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TUESDAY, Oct. 21, 2014 (HealthDay News) -- Infants who quickly add weight and length may be showing a genetic propensity for obesity as toddlers, a new study suggests.
In adults, certain genes have been linked to increased body fat, but the same genes in infants promote proportionate gains in fat and lean muscle, the researchers said.
At 1 year, kids with these genes may be heavier and taller. By ages 2 and 3, however, these genes were linked to excessive weight gain, the investigators found.
"Our findings contribute to the growing evidence that lifelong obesity risk can be predicted at very young ages and hopefully modified by very early changes in lifestyle and diet," said lead researcher Ken Ong, head of the child growth and development program at the University of Cambridge's medical research council epidemiology unit in England.
The conclusions are based on a review of four European studies involving more than 3,000 infants in all.
The researchers zeroed in on 16 gene variations previously linked to obesity and found a connection between rapid growth in infants and weight gain in toddlers.
However, determining whether a given child will be obese based on these findings isn't in the cards, Ong said.
The association found in the study does not prove a cause-and-effect relationship.
"While we see robust effects when looking across the whole population, the effects in any individual are too small for these genes themselves to accurately predict future risks, so the risks are not 'fixed' and there is no point in testing kids to see if they have these variants in their genes," Ong said.
The risk of obesity in any individual is the result of both genes and lifestyle, Ong said. "We should recognize that some people -- those at higher genetic risk -- may have to work harder, but the risk is not just due to genes alone," he said.
The report was published in the Oct. 20 online edition of JAMA Pediatrics.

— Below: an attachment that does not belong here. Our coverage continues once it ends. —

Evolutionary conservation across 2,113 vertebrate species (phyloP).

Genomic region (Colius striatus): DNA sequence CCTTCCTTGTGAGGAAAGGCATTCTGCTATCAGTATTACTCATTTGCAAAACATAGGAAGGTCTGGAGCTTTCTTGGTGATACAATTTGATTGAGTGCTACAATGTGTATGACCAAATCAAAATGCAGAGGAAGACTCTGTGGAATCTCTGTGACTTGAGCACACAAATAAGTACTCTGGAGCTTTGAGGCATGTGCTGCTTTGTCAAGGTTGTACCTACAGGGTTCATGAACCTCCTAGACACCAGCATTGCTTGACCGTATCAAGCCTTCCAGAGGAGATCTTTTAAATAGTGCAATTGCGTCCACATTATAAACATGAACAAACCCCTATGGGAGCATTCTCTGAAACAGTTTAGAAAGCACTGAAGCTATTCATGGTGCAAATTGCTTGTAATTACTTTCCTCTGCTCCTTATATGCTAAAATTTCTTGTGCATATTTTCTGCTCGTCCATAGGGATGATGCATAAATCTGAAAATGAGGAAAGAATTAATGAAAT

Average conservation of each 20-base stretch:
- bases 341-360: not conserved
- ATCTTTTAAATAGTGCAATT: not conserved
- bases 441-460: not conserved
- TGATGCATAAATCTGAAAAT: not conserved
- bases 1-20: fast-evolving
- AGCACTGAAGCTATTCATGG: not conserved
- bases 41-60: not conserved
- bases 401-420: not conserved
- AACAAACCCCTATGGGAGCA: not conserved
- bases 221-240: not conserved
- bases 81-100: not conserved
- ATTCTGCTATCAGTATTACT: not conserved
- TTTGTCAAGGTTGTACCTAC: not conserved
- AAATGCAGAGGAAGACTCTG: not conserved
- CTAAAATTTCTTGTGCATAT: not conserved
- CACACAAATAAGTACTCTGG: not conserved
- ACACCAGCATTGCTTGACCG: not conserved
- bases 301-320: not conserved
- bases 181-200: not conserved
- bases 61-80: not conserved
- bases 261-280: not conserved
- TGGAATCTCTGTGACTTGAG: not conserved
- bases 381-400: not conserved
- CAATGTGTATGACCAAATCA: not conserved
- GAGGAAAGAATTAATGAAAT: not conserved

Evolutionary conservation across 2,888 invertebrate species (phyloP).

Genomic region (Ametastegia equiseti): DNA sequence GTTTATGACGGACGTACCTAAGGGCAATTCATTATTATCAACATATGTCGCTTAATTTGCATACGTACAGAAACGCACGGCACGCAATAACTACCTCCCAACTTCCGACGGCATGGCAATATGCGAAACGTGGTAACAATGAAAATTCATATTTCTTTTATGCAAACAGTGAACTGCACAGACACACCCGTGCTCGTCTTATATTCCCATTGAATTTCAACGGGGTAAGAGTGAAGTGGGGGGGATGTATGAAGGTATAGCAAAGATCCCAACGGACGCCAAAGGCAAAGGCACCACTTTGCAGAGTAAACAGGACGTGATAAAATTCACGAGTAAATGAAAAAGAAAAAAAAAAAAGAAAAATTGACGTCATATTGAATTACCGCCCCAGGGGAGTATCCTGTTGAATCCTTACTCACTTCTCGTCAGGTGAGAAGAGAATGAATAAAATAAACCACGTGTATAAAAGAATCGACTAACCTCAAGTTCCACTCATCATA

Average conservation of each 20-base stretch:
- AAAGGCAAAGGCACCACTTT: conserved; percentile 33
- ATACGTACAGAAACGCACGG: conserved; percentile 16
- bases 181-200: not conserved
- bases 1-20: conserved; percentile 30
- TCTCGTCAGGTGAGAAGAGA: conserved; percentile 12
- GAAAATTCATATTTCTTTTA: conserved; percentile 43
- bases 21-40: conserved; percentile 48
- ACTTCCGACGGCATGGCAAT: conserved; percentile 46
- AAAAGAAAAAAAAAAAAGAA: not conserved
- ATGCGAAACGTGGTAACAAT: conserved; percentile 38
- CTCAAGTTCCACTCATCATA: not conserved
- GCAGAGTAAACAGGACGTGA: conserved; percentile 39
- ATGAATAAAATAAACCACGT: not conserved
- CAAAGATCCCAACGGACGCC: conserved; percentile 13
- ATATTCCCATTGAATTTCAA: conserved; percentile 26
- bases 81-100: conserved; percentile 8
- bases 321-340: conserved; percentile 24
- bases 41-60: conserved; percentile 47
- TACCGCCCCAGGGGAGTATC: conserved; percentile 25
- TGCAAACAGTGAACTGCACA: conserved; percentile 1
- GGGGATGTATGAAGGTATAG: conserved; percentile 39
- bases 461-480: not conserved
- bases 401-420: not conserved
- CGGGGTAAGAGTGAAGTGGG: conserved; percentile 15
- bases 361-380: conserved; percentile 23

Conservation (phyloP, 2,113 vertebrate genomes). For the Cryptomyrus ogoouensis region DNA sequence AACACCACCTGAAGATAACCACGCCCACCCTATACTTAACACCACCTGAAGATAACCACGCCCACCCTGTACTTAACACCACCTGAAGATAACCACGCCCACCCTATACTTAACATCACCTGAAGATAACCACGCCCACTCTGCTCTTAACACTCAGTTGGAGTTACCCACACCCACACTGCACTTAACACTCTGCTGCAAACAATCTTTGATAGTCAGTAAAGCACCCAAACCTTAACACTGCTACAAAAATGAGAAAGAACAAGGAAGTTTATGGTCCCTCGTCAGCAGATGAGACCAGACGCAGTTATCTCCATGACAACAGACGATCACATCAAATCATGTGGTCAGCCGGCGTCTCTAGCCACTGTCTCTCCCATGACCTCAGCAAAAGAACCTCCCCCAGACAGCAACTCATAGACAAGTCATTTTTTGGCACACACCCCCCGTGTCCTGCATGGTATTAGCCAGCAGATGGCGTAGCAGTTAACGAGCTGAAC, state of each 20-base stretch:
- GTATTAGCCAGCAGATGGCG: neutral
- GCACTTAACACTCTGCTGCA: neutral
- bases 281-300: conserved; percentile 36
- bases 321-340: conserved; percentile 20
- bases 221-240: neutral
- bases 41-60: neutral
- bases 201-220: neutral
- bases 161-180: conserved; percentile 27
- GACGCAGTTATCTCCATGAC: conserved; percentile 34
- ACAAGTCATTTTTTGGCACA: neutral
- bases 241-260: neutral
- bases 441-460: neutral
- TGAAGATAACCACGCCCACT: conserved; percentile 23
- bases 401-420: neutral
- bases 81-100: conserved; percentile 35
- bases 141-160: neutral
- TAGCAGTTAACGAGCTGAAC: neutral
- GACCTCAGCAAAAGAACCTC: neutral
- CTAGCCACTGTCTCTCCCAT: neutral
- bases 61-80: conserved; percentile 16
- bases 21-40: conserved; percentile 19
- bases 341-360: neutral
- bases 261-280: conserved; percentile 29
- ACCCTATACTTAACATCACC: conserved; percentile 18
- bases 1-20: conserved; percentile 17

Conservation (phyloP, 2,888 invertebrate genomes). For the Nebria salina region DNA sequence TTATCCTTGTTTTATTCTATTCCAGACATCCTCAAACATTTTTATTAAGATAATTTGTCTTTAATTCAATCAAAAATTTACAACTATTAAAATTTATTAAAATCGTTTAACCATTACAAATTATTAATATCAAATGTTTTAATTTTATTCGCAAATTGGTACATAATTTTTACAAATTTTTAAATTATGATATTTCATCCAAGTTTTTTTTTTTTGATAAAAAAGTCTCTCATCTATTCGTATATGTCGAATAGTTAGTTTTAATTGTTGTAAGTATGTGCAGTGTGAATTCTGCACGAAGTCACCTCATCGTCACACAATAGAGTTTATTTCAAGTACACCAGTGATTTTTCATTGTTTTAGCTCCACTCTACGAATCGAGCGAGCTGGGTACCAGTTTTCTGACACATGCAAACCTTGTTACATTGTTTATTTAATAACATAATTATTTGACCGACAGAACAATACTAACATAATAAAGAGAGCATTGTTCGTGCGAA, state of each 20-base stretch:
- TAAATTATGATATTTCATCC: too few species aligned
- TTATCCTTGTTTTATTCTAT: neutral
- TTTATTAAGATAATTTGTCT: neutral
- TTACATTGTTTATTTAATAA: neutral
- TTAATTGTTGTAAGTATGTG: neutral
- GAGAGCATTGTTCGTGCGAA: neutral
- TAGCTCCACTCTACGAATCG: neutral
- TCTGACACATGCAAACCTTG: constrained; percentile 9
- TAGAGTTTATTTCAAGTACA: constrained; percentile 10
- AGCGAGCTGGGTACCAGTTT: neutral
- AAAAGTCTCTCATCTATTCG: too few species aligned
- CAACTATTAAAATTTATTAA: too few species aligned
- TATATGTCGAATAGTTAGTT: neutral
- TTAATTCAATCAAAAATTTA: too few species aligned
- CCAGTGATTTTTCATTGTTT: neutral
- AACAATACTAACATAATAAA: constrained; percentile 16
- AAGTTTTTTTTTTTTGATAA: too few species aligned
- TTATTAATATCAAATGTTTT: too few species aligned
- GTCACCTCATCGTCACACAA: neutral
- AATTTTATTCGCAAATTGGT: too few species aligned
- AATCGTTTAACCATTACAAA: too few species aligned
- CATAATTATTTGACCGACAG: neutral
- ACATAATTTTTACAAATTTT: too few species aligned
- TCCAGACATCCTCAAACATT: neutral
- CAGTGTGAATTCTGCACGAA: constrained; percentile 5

Dr. Luis Gonzalez-Mendoza, director of pediatric endocrinology at Miami Children's Hospital in Florida, said these specific genes are important to spur growth during the baby's first year when weight and length almost double.
"It's very hard to use that as a predictor of who is going to become obese," he said. "The genetic risk probably doesn't show up until the age of 2 or 3."
Dr. David Katz, director of the Yale University Prevention Research Center in New Haven, Conn., said these gene variations explained only a small amount of the variation in growth rates of the children.
"These same genes were part of our genomes 100 years ago when childhood obesity and adult obesity, for that matter, were quite rare," he said.
The genes may indicate varying degrees of vulnerability, but it's the environment that exploits that vulnerability, he said.
"Unlike our genes, the elements in our culture that encourage obesity can be changed," Katz said.
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SOURCES: Ken Ong, Ph.D., head, child growth and development program, Medical Research Council Epidemiology Unit, University of Cambridge, England; Luis Gonzalez-Mendoza, M.D., director, division of pediatric endocrinology, Miami Children's Hospital, Miami, Fla; David Katz, M.D., M.P.H., director, Yale University Prevention Research Center, New Haven, Conn.; Oct 20, 2014, JAMA Pediatrics, online